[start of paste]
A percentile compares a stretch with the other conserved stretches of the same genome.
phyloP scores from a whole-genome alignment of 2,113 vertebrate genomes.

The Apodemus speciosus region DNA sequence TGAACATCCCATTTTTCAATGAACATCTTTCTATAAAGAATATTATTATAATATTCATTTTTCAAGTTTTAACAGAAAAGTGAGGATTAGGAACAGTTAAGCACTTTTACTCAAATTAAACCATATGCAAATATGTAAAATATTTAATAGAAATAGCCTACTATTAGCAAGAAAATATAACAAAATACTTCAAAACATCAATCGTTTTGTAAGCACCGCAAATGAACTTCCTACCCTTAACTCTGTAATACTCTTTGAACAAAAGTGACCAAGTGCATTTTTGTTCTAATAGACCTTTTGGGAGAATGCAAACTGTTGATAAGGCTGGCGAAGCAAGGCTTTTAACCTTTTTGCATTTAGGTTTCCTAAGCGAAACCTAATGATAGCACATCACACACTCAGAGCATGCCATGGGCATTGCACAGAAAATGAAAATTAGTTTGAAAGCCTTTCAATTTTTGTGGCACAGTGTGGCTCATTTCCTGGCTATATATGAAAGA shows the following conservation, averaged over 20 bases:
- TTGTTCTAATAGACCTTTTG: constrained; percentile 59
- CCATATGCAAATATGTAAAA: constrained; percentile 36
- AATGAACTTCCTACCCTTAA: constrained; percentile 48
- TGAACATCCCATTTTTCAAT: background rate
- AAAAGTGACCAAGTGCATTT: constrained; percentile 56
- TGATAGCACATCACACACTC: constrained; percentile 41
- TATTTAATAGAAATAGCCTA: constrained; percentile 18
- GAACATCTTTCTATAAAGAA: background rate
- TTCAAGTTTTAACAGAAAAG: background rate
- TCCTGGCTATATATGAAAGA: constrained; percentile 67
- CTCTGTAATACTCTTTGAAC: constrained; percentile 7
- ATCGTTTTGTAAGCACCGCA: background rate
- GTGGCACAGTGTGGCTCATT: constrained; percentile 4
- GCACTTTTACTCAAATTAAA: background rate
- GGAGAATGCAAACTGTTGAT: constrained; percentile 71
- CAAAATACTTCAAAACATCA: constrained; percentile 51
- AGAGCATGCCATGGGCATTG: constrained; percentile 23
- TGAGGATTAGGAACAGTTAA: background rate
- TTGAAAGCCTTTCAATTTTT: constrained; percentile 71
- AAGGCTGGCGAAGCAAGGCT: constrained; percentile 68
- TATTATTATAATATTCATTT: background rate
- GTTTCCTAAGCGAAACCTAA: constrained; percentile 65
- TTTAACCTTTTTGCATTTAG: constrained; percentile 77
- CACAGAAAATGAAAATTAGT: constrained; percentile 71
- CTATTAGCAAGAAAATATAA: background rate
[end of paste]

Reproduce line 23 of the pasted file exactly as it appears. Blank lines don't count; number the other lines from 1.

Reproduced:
- AAGGCTGGCGAAGCAAGGCT: constrained; percentile 68